Monday, June 24, 2013

MedlinePlus: Trustworthy Online Health Information

MedlinePlus is a  free, easy-to-use  health  information website from the National  Library of Medicine.

Resources and tools include:
  • Health  Topics: Over 900 topics on conditions, diseases and wellness

  • Drugs  & Supplements: About your prescription and over-the-counter  medicines, herbs and supplements

  • Videos, Tutorials and Cool Tools

  • Medical  Encyclopedia and Dictionary

  • News: Current health news and press  announcements

  • Directories: Find doctors, dentists and hospitals 

  • Information in many languages

You can find the MedlinePlus website on the UCSF Patient Health Library's Health Information Websites page along with many other health information resources.

Need more help?  Want an expert to search for you?  

Contact the Patient Health Librarian
by email, telephone, or in person.

Friday, June 14, 2013

Health Newsletters at the Patient Health Library, June 2013

Here are highlights from recent health and wellness newsletters at the UCSF Patient Health Library.  To see the entire articles, visit the Patient Health Library!

Not all information is free and not all of it is online!

Consumer Reports on Health

June 2013
-Aspirin, pp.6-7
-Insect-borne diseases, p.9

DukeMedicine HealthNews

May 2013
-Preserve muscle mass--and prevent falls--with proper nutrition, pp.3-4
-Which heart tests should be questioned and why, pp.4-5

Harvard Men's Health Watch

May 2013
-Reducing stress works better than supplements for heart disease, pp. 1,7
-How exercise helps the brain, p.3
-Free preventive services for men, p.5
-Osteoporosis and men, p.6

Harvard Women's Health Watch

June 2013
-8 things you can do to prevent stroke, pp.1,7
-Natural ways to relieve constipation, p.3
-Better sleep without pills, pp.4-5
-Getting your doctor to listen, p.6

Johns Hopkins Medical Letter: Health After 50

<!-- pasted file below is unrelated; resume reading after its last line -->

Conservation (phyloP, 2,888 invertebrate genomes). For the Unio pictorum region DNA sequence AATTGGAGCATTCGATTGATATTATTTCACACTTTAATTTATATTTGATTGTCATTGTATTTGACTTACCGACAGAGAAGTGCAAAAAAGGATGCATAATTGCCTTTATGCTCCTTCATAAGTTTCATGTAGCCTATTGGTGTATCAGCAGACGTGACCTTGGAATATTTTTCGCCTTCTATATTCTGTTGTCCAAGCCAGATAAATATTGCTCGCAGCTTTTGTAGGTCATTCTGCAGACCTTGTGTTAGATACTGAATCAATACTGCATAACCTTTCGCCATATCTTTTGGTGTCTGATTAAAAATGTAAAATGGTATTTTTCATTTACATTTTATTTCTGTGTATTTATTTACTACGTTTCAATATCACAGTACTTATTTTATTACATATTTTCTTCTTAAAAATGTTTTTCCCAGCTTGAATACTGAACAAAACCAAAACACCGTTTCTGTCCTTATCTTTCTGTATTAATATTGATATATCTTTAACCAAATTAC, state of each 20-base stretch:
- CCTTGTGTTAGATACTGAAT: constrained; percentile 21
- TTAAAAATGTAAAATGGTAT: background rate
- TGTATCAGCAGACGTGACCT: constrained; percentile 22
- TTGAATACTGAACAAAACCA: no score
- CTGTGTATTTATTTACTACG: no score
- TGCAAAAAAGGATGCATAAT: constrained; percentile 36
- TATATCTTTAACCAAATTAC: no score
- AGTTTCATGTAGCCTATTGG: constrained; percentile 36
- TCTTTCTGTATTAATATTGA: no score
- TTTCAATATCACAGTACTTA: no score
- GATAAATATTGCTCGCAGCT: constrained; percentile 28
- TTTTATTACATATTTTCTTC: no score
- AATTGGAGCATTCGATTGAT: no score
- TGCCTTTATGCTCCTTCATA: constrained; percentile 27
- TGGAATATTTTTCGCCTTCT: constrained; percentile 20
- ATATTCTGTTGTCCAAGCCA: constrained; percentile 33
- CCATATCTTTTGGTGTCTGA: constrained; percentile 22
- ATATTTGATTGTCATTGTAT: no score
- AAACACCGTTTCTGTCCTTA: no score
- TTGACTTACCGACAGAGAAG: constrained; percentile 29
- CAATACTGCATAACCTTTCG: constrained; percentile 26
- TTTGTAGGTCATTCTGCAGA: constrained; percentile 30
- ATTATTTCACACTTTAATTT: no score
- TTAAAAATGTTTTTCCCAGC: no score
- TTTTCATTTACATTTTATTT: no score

June 2013
-Book vs. e-Reader: which is best for older eyes?, p.6
-Does my wart need treatment? p.7

Mayo Clinic Health Letter

June 2013
-Hearing aid technology, pp.1-3
-Nuts: small packages, big nutrition, pp.4-5

Nutrition Action Newsletter

May 2013
-Mediterranean diet: what a new study did--and didn't--find, pp.1-4
-Antibiotic resistance, pp.9-11

Tufts University Health & Nutrition Letter

June 2013

-Making healthy lifestyle changes stick, pp.4-5

June 2013 Supplement: Eating right for healthy joints

Monday, June 3, 2013

Understanding and Finding Clinical Trials

Clinical trials are research studies that test how well new medical approaches work in people. Each study answers scientific questions and tries to find better ways to prevent, screen for, diagnose or treat a disease. Clinical trials may also compare a new treatment to a treatment that is already available.

Participants in clinical trials can play a more active role in their own health care, gain access to new research treatments before they are widely available, and help others by contributing to medical research.

Every clinical trial has a protocol, or action plan, for conducting the trial. The plan describes what will be done in the study, how it will be conducted, and why each part of the study is necessary. Each study has its own rules about who can participate. Some studies need volunteers with a certain disease. Some need healthy people. Others want just men or just women.

In the United States, an independent committee of physicians, statisticians and members of the community must approve and monitor the protocol. They make sure that the risks are small and are worth the potential benefits.

[Excerpted from the links below]

About Clinical Trials

Understanding Clinical Trials

Clinical Research Trials and You
[From the National Institutes of Health]

Clinical Trials
[From MedlinePlus]

Finding Clinical Trials

Clinical Trials at UCSF Medical Center offers up-to-date information for locating federally and privately supported clinical trials for a wide range of diseases and conditions.

Searching the hundreds of research studies on cancer treatments can be overwhelming.  Using the tools from the following resources can make it easier to find clinical trials that may be right for you.

National Cancer Institute - Clinical Trials Search

If you need more help, contact the librarian at the Patient Health Library for an individual consultation.